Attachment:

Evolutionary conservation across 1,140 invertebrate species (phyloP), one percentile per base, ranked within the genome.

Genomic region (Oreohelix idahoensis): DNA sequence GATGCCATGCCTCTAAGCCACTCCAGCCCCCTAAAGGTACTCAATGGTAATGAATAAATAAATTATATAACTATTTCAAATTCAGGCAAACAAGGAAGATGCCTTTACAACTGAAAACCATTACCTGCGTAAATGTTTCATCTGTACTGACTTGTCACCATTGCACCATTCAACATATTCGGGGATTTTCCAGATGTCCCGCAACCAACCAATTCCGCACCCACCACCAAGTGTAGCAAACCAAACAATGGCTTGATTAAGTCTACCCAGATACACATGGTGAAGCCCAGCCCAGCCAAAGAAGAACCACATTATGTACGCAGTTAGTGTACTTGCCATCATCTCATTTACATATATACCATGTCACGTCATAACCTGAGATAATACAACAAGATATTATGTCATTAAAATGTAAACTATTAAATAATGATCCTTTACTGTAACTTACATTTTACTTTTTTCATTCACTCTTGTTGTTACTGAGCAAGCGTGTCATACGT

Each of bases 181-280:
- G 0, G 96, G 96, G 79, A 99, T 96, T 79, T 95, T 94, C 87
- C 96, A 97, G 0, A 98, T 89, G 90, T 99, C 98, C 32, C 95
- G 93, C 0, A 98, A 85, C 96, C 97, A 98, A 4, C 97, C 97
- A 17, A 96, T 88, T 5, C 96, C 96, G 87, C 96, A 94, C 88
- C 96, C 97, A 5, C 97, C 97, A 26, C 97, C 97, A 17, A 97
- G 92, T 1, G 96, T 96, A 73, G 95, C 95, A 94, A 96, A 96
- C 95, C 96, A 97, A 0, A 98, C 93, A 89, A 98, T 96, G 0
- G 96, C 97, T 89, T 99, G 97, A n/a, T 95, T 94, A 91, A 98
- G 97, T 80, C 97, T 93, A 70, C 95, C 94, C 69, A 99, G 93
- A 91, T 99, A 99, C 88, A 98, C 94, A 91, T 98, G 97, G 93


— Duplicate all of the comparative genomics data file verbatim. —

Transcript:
Evolutionary conservation across 1,140 invertebrate species (phyloP), one percentile per base, ranked within the genome.

Genomic region (Oreohelix idahoensis): DNA sequence GATGCCATGCCTCTAAGCCACTCCAGCCCCCTAAAGGTACTCAATGGTAATGAATAAATAAATTATATAACTATTTCAAATTCAGGCAAACAAGGAAGATGCCTTTACAACTGAAAACCATTACCTGCGTAAATGTTTCATCTGTACTGACTTGTCACCATTGCACCATTCAACATATTCGGGGATTTTCCAGATGTCCCGCAACCAACCAATTCCGCACCCACCACCAAGTGTAGCAAACCAAACAATGGCTTGATTAAGTCTACCCAGATACACATGGTGAAGCCCAGCCCAGCCAAAGAAGAACCACATTATGTACGCAGTTAGTGTACTTGCCATCATCTCATTTACATATATACCATGTCACGTCATAACCTGAGATAATACAACAAGATATTATGTCATTAAAATGTAAACTATTAAATAATGATCCTTTACTGTAACTTACATTTTACTTTTTTCATTCACTCTTGTTGTTACTGAGCAAGCGTGTCATACGT

Each of bases 181-280:
- G 0, G 96, G 96, G 79, A 99, T 96, T 79, T 95, T 94, C 87
- C 96, A 97, G 0, A 98, T 89, G 90, T 99, C 98, C 32, C 95
- G 93, C 0, A 98, A 85, C 96, C 97, A 98, A 4, C 97, C 97
- A 17, A 96, T 88, T 5, C 96, C 96, G 87, C 96, A 94, C 88
- C 96, C 97, A 5, C 97, C 97, A 26, C 97, C 97, A 17, A 97
- G 92, T 1, G 96, T 96, A 73, G 95, C 95, A 94, A 96, A 96
- C 95, C 96, A 97, A 0, A 98, C 93, A 89, A 98, T 96, G 0
- G 96, C 97, T 89, T 99, G 97, A n/a, T 95, T 94, A 91, A 98
- G 97, T 80, C 97, T 93, A 70, C 95, C 94, C 69, A 99, G 93
- A 91, T 99, A 99, C 88, A 98, C 94, A 91, T 98, G 97, G 93